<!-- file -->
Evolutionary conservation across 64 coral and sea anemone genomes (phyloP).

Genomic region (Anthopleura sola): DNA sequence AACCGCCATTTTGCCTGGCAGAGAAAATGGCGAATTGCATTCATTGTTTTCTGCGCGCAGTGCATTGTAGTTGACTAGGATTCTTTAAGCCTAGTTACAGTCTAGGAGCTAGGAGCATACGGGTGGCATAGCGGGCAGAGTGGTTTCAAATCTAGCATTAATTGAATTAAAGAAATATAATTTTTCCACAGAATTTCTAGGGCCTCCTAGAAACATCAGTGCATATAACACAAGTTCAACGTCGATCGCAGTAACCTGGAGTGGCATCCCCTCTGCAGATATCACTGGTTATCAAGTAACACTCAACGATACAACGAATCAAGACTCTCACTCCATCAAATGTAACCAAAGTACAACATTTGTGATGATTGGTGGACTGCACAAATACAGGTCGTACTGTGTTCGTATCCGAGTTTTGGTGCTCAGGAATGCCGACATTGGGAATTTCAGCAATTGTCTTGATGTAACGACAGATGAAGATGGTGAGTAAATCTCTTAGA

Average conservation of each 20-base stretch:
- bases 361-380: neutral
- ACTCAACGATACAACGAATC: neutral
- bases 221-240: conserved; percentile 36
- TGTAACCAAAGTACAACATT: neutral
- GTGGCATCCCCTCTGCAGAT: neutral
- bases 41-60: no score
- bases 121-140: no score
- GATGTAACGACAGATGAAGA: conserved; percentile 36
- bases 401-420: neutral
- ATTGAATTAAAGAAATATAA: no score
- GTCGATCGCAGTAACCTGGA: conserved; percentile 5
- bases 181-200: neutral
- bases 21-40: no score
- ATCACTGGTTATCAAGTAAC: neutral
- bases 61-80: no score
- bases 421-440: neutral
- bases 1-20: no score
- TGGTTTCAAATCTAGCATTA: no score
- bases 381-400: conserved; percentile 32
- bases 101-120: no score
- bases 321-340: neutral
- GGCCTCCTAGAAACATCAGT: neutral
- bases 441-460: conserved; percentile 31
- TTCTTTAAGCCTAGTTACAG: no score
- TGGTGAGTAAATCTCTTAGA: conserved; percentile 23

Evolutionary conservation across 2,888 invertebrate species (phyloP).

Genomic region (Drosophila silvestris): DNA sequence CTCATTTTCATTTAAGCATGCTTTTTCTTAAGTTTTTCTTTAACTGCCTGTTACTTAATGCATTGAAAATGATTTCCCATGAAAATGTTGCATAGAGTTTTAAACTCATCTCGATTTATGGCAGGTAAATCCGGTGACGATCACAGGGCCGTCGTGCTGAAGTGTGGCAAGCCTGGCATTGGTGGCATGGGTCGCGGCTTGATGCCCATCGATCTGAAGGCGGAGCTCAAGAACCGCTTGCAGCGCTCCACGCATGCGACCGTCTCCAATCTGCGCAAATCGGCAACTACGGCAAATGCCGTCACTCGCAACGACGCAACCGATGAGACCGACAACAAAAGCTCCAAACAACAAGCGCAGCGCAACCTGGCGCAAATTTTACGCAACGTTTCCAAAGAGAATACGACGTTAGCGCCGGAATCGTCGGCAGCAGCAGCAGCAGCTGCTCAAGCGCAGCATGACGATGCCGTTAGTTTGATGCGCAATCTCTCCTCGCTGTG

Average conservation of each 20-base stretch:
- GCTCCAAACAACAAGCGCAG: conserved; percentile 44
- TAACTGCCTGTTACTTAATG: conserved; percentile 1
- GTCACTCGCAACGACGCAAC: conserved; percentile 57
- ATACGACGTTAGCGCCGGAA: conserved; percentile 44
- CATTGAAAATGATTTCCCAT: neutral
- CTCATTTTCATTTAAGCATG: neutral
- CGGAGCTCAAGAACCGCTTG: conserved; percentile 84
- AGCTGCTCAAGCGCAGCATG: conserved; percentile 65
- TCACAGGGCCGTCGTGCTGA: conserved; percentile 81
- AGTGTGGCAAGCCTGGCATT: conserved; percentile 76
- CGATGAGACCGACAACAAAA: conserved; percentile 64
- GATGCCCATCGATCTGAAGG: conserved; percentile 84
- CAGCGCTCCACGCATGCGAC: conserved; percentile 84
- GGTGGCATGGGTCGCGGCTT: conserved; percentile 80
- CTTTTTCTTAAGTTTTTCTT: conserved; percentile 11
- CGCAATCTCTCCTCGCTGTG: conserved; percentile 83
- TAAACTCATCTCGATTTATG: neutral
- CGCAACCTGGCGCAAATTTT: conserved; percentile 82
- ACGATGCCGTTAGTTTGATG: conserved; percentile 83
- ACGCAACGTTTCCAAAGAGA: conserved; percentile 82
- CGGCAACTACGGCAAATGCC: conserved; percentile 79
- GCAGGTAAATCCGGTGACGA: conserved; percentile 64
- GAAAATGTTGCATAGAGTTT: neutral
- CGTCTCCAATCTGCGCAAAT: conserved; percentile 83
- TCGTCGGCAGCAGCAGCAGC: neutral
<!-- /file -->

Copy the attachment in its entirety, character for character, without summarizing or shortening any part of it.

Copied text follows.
Evolutionary conservation across 64 coral and sea anemone genomes (phyloP).

Genomic region (Anthopleura sola): DNA sequence AACCGCCATTTTGCCTGGCAGAGAAAATGGCGAATTGCATTCATTGTTTTCTGCGCGCAGTGCATTGTAGTTGACTAGGATTCTTTAAGCCTAGTTACAGTCTAGGAGCTAGGAGCATACGGGTGGCATAGCGGGCAGAGTGGTTTCAAATCTAGCATTAATTGAATTAAAGAAATATAATTTTTCCACAGAATTTCTAGGGCCTCCTAGAAACATCAGTGCATATAACACAAGTTCAACGTCGATCGCAGTAACCTGGAGTGGCATCCCCTCTGCAGATATCACTGGTTATCAAGTAACACTCAACGATACAACGAATCAAGACTCTCACTCCATCAAATGTAACCAAAGTACAACATTTGTGATGATTGGTGGACTGCACAAATACAGGTCGTACTGTGTTCGTATCCGAGTTTTGGTGCTCAGGAATGCCGACATTGGGAATTTCAGCAATTGTCTTGATGTAACGACAGATGAAGATGGTGAGTAAATCTCTTAGA

Average conservation of each 20-base stretch:
- bases 361-380: neutral
- ACTCAACGATACAACGAATC: neutral
- bases 221-240: conserved; percentile 36
- TGTAACCAAAGTACAACATT: neutral
- GTGGCATCCCCTCTGCAGAT: neutral
- bases 41-60: no score
- bases 121-140: no score
- GATGTAACGACAGATGAAGA: conserved; percentile 36
- bases 401-420: neutral
- ATTGAATTAAAGAAATATAA: no score
- GTCGATCGCAGTAACCTGGA: conserved; percentile 5
- bases 181-200: neutral
- bases 21-40: no score
- ATCACTGGTTATCAAGTAAC: neutral
- bases 61-80: no score
- bases 421-440: neutral
- bases 1-20: no score
- TGGTTTCAAATCTAGCATTA: no score
- bases 381-400: conserved; percentile 32
- bases 101-120: no score
- bases 321-340: neutral
- GGCCTCCTAGAAACATCAGT: neutral
- bases 441-460: conserved; percentile 31
- TTCTTTAAGCCTAGTTACAG: no score
- TGGTGAGTAAATCTCTTAGA: conserved; percentile 23

Evolutionary conservation across 2,888 invertebrate species (phyloP).

Genomic region (Drosophila silvestris): DNA sequence CTCATTTTCATTTAAGCATGCTTTTTCTTAAGTTTTTCTTTAACTGCCTGTTACTTAATGCATTGAAAATGATTTCCCATGAAAATGTTGCATAGAGTTTTAAACTCATCTCGATTTATGGCAGGTAAATCCGGTGACGATCACAGGGCCGTCGTGCTGAAGTGTGGCAAGCCTGGCATTGGTGGCATGGGTCGCGGCTTGATGCCCATCGATCTGAAGGCGGAGCTCAAGAACCGCTTGCAGCGCTCCACGCATGCGACCGTCTCCAATCTGCGCAAATCGGCAACTACGGCAAATGCCGTCACTCGCAACGACGCAACCGATGAGACCGACAACAAAAGCTCCAAACAACAAGCGCAGCGCAACCTGGCGCAAATTTTACGCAACGTTTCCAAAGAGAATACGACGTTAGCGCCGGAATCGTCGGCAGCAGCAGCAGCAGCTGCTCAAGCGCAGCATGACGATGCCGTTAGTTTGATGCGCAATCTCTCCTCGCTGTG

Average conservation of each 20-base stretch:
- GCTCCAAACAACAAGCGCAG: conserved; percentile 44
- TAACTGCCTGTTACTTAATG: conserved; percentile 1
- GTCACTCGCAACGACGCAAC: conserved; percentile 57
- ATACGACGTTAGCGCCGGAA: conserved; percentile 44
- CATTGAAAATGATTTCCCAT: neutral
- CTCATTTTCATTTAAGCATG: neutral
- CGGAGCTCAAGAACCGCTTG: conserved; percentile 84
- AGCTGCTCAAGCGCAGCATG: conserved; percentile 65
- TCACAGGGCCGTCGTGCTGA: conserved; percentile 81
- AGTGTGGCAAGCCTGGCATT: conserved; percentile 76
- CGATGAGACCGACAACAAAA: conserved; percentile 64
- GATGCCCATCGATCTGAAGG: conserved; percentile 84
- CAGCGCTCCACGCATGCGAC: conserved; percentile 84
- GGTGGCATGGGTCGCGGCTT: conserved; percentile 80
- CTTTTTCTTAAGTTTTTCTT: conserved; percentile 11
- CGCAATCTCTCCTCGCTGTG: conserved; percentile 83
- TAAACTCATCTCGATTTATG: neutral
- CGCAACCTGGCGCAAATTTT: conserved; percentile 82
- ACGATGCCGTTAGTTTGATG: conserved; percentile 83
- ACGCAACGTTTCCAAAGAGA: conserved; percentile 82
- CGGCAACTACGGCAAATGCC: conserved; percentile 79
- GCAGGTAAATCCGGTGACGA: conserved; percentile 64
- GAAAATGTTGCATAGAGTTT: neutral
- CGTCTCCAATCTGCGCAAAT: conserved; percentile 83
- TCGTCGGCAGCAGCAGCAGC: neutral